Look, I’m not going to come right out and tell you guys that everyone needs to start preparing for the day when candy sales are restricted to those 18 and over.
But I do think we need to be worried about it as a possibility. Or we need to at least acknowledge the fact that there are people out there — lots of people — who would like to see that happen.
Do you remember sweet, pretty Maria Sharapova? You know, the tennis player who’s probably a little better known for being a hot blonde than for being a hot tennis player? Remember?
Anyway, as you probably know, she has a line of premium candy called, of course, Sugarpova. The premium line of gummies, sours, licorice and gum is sold in stand-up bags.
And now, like any good businesswoman, she’s trying to sell them. Since she’s got the whole tennis thing going on, she’s specifically trying to sell them at a pop-up shop set up by Wimbledon.
Alas, people are seriously upset about this.
Like, seriously. Upset.
“Scientists and nutritionists have condemned the creation of a pop-up store for Maria Sharapova’s Sugarpova sweet brand near the All England club as “reprehensible,” saying it bears comparison with Martina Navratilova’s decision to wear clothes emblazoned with cigarette advertising in 1982.”
“Kawther Hashem, a nutritionist working with the campaign group Action on Sugar, agreed that celebrity endorsement sends the wrong message: ‘The underlying cause of obesity and diet-related illnesses is our food and drink environment. Sugary sweets should not be associated with Wimbledon, full stop.’”
“Professor Tom Sanders, the head of diabetes and nutritional sciences at King’s College London, said: ‘I find sporting celebrity endorsements of unhealthy foods such as sweets and soft drinks reprehensible. The use of player’s clothing to promote cigarettes was outlawed almost 30 years ago – now it is time to crack down on player endorsement of unhealthy foods.”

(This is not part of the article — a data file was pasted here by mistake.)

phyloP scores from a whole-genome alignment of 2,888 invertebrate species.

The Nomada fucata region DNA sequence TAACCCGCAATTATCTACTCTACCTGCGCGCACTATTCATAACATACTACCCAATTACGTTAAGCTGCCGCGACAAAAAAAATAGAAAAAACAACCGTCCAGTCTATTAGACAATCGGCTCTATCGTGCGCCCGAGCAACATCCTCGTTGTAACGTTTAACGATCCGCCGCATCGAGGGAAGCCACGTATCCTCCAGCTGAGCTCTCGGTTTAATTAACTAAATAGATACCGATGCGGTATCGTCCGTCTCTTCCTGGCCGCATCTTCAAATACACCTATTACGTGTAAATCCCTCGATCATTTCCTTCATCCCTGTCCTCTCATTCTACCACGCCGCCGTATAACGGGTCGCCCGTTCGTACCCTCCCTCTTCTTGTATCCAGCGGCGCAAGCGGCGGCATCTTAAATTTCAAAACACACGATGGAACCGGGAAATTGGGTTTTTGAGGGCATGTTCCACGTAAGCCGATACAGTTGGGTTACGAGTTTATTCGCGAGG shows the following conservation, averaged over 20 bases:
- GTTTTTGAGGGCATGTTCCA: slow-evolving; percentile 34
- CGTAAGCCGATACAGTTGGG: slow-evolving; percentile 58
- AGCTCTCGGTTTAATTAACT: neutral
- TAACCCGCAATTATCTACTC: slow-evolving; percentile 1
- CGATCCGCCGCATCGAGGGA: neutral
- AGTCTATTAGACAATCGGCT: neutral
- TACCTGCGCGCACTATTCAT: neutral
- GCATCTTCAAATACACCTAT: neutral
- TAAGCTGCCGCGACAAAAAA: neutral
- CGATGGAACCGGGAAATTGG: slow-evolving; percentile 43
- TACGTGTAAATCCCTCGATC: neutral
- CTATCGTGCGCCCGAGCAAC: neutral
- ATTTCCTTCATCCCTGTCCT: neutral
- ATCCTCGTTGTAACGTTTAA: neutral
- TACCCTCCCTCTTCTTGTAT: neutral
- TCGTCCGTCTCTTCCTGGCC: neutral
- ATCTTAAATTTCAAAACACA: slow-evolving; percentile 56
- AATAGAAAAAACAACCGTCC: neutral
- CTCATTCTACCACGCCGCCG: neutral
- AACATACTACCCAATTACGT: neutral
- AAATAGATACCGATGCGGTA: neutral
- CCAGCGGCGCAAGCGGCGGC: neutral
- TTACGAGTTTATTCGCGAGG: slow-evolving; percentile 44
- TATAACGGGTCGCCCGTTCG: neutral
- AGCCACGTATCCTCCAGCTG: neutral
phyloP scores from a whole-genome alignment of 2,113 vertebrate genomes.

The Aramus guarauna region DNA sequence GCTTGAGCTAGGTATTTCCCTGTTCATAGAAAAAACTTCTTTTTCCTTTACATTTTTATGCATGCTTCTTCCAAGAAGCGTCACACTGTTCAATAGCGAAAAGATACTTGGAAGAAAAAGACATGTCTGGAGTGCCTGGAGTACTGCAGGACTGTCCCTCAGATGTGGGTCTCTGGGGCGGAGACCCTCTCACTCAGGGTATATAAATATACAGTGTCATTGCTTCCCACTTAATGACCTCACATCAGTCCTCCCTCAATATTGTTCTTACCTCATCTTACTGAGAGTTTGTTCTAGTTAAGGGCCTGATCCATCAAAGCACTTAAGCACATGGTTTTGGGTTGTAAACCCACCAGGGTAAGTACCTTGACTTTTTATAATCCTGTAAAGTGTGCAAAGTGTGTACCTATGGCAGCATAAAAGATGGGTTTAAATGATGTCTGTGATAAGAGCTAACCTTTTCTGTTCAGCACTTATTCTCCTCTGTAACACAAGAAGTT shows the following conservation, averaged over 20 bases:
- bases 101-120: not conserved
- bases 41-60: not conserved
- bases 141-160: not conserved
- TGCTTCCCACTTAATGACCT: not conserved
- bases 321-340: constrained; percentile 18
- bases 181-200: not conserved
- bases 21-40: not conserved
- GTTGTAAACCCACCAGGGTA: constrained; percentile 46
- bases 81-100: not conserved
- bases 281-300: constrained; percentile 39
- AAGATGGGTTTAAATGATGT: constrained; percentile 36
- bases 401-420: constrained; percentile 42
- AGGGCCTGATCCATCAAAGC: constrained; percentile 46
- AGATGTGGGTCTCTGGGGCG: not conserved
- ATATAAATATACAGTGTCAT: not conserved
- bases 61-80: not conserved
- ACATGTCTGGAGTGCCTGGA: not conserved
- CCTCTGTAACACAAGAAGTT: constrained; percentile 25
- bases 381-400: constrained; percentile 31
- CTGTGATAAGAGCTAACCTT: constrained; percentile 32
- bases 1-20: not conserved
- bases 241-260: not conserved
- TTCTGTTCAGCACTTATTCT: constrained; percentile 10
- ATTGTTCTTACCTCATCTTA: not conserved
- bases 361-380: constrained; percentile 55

OK. Look. I know that obesity is bad. In fact, I’m pretty sure that everyone knows that. But being “bad” and being “a cigarette” are not one and the same.
The most obvious difference is that you can quit tobacco cold turkey — you cannot quit FOOD cold turkey.
I get it though. People think if there was just some of sort of magic bullet that we could all blame the obesity epidemic on, then we could ban it and everyone would magically fit into a size 6 — even the men.
The problem is, though, there is no food magic bullet. Sugar is just ONE part of the food equation. There’s also fats, and carbs and even delicious, delicious sodium.
It’s literally impossible to eliminate all of those things. And eliminating just one of them (even if it’s the evil sugar monster) isn’t going to solve anyone’s problem. Sugar is found in nature, right there in fruit, and by extension, fruit juices. And I don’t think anyone believes we all need to give up strawberries.
Also, it should be noted that Sharapova never intended for her treats to “healthy.” She’s never pretended they were the type of thing someone should eat every day, all day.
Jeff Rubin — founder of the chain of It’Sugar stores, who helped Sharapova launch the line, explained the product when it first launched.
“For me, someone who’s been going to over 20 years of [candy] shows... we see different athletes at every candy show, selling an organic version of something or a healthy version of something or a natural version of something, when we all know that they all have sweet tooths and what they really love is gummies and sour,” he says.
Exactly. We all know that Maria Sharapova does not spend all her days only eating food that’s sugar-free, non-fat, non-GMO, gluten-free, calorie-free, all-natural, sodium-free, carb-free, organic, and made with 100 percent natural colors and natural flavors. Because the only food that fits description is water. And even the beautiful Maria Sharpova cannot live on water alone.
And taking that one step further, she’s proof that a little sugar won’t kill you. She’s in great shape, her body is perfectly healthy, and she snacks on sour gummies in her free time.
So let’s all stop pretending that solving the obesity epidemic is going to be as simple as banning sugar. It’s not. It’s going to take public education campaigns, calorie-counts listed by menu items, portion control, moderation and probably a bunch of other stuff nobody’s even thought of yet.
The good news is, nobody will have to completely give up sugar — at least I hope not.